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VA Bill Would Require Inmate Video Calls At 'Lowest Available Rates'

When Chuck Meire and Shawn Weneta gained seats on the board of directors at Assisting Families of Inmates (AFOI), the men were galvanized by the Virginia nonprofit’s mission. Shortly after they joined in 2021, the unlikely duo believed that their organization wasn’t living up to its namesake. Their problem: the cost of the Zoom-like video calls — run by AFOI and its partner ViaPath Technologies. At first, the mobile device or at-home video calls cost 40 cents a minute. Then AFOI and ViaPath cut it to 20 cents a minute. Though Meire’s research found that rate was among the least expensive in the country, he and Weneta believed that their nonprofit shouldn’t be collecting any money from incarcerated people or their families for the calls. After two years of lobbying for a bill they helped craft aimed at the video call prices, it awaits Gov. Glenn Youngkin’s signature. The bill would require video calls set at the “lowest available rates,” the Washington Post reports.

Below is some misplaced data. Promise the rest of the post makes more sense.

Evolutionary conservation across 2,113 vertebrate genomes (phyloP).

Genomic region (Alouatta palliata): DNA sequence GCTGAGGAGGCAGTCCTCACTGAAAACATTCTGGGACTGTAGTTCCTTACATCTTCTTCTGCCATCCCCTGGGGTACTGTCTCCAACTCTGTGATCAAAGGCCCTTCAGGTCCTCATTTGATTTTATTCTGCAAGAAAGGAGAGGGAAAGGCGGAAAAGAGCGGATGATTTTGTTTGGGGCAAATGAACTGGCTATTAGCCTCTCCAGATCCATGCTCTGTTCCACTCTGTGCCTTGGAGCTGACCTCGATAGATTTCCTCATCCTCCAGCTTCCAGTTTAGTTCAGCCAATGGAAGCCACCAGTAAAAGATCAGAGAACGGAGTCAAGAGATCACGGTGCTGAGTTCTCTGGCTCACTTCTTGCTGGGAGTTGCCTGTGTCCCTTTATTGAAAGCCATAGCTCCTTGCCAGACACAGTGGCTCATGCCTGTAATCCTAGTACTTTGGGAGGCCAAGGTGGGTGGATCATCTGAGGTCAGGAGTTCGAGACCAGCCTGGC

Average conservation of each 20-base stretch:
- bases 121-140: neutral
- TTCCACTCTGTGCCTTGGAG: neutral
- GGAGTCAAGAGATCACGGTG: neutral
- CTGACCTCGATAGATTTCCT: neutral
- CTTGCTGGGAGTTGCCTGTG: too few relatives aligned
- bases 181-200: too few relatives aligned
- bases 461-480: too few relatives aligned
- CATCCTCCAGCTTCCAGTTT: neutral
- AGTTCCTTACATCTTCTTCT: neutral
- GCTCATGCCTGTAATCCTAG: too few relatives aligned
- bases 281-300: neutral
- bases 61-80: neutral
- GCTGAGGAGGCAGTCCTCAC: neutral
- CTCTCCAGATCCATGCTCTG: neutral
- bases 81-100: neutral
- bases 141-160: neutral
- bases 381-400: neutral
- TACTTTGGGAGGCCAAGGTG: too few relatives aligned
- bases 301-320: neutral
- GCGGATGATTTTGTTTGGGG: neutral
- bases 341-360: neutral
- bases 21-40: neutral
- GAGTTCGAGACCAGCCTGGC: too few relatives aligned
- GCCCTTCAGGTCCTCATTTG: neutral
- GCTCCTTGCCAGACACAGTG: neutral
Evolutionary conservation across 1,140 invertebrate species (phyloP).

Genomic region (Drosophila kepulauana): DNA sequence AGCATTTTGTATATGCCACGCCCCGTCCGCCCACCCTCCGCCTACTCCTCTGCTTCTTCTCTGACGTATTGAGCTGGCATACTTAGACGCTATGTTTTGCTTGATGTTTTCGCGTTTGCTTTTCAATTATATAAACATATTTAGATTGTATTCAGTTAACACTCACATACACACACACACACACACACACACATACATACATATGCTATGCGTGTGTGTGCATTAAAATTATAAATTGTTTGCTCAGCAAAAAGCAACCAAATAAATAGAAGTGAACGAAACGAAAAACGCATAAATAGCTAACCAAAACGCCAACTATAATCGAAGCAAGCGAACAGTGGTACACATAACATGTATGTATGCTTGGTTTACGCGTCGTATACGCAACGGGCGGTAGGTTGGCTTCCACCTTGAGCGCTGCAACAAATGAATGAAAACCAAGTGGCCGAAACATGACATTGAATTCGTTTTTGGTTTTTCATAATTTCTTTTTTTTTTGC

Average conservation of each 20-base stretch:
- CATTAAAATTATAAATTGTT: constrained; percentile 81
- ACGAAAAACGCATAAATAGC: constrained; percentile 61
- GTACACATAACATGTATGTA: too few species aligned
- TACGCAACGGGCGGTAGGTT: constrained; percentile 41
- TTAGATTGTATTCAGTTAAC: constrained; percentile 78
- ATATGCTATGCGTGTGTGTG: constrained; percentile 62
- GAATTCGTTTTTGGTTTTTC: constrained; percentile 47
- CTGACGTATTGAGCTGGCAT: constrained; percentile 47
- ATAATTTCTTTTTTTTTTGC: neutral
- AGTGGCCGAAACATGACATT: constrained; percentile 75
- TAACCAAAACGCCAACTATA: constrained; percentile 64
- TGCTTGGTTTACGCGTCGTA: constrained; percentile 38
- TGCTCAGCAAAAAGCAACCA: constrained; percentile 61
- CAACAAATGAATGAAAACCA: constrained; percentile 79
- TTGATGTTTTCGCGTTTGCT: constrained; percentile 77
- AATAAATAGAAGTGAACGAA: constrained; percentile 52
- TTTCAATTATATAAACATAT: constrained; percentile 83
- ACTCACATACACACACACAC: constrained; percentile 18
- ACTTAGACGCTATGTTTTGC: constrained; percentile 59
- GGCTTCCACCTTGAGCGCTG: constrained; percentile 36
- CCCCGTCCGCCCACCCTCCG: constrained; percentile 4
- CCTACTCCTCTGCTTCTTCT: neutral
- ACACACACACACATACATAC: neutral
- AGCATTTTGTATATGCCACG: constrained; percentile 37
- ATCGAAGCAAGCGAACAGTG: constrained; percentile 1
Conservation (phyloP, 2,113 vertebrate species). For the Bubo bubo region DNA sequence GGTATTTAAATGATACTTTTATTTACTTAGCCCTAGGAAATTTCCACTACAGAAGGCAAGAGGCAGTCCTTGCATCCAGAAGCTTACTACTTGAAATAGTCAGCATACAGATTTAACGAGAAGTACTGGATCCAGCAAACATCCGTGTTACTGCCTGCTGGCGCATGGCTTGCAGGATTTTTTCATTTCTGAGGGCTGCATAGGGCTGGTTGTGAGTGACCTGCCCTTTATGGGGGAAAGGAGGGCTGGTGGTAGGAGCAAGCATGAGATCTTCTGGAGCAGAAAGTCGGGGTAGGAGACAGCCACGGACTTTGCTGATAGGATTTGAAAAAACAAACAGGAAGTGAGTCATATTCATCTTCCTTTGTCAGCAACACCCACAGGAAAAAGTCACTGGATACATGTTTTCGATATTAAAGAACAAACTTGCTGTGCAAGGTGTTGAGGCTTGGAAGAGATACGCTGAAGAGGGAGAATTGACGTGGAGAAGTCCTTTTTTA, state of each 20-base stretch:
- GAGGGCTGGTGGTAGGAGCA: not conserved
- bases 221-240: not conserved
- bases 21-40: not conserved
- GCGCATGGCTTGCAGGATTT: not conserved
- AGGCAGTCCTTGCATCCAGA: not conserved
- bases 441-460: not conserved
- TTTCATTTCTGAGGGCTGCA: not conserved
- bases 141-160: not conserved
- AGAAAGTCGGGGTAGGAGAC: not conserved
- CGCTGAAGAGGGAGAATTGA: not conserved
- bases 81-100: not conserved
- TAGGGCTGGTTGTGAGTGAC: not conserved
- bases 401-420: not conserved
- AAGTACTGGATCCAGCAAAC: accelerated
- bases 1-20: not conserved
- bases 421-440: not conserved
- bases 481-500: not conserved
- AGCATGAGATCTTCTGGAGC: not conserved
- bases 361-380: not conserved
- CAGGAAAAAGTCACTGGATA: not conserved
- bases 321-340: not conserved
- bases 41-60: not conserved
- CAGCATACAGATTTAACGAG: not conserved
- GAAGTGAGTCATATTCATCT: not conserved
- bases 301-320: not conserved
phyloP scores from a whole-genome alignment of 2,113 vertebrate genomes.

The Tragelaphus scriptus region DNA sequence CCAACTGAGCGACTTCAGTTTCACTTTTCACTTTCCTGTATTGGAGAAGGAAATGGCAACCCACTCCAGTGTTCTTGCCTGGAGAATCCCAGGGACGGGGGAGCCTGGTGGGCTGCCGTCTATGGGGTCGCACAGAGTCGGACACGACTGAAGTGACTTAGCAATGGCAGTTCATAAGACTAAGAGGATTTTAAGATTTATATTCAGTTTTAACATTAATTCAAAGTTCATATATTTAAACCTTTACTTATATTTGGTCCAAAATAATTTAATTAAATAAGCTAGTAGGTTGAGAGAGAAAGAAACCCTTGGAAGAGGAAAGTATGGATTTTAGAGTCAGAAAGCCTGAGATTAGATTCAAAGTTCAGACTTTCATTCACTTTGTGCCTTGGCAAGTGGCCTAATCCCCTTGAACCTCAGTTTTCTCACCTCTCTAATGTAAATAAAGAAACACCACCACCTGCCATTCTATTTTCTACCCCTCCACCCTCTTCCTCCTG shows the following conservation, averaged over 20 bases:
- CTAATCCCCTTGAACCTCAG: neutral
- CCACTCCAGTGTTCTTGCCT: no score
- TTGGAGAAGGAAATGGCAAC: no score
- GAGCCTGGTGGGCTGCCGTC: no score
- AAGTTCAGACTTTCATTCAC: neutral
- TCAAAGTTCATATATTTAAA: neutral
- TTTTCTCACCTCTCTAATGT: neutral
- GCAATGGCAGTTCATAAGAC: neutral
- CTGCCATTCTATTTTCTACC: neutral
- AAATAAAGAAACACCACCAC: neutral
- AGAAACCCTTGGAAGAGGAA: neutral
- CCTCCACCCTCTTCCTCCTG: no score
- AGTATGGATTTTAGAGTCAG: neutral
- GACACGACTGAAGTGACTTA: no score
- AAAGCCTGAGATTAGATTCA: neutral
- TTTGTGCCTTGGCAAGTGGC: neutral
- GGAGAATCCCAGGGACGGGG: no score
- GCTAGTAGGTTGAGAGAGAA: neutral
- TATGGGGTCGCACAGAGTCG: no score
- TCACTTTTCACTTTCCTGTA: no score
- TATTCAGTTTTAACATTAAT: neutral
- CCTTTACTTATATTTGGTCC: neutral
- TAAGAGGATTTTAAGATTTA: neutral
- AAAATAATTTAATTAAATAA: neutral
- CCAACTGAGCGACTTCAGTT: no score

“AFOI has fallen into the same profit-seeking trap that the prison communications industry thrives on. This money is coming from disproportionately Black, Brown and poor communities,” said Meire, now working at the civil rights nonprofit JULIAN. “Every dollar AFOI takes for video calls means families have to choose between seeing their loved one and paying bills.” Fran Bolin, AFOI’s executive director, said those criticisms are unfair, noting that the nonprofit also covers the cost of the video calls for families that can’t afford them. Bolin said the nonprofit would like families to pay nothing for the video call but she said that AFOI and ViaPath need to continue charging because some of that revenue, along with a $3 million coronavirus-related federal grant awarded to the state’s corrections department, helps pay for the installation of more video visitation stations within the prisons. Right now, inmates face long waits to use the video call areas because there are only so many. “We continue to put out family surveys, and one of the most recent ones directly addressed the cost — and the cost to families, per their own feedback, is not the issue,” Bolin said. “What they’re concerned about is the availability of [video] visits, the quality of those visits and successful technologies.”


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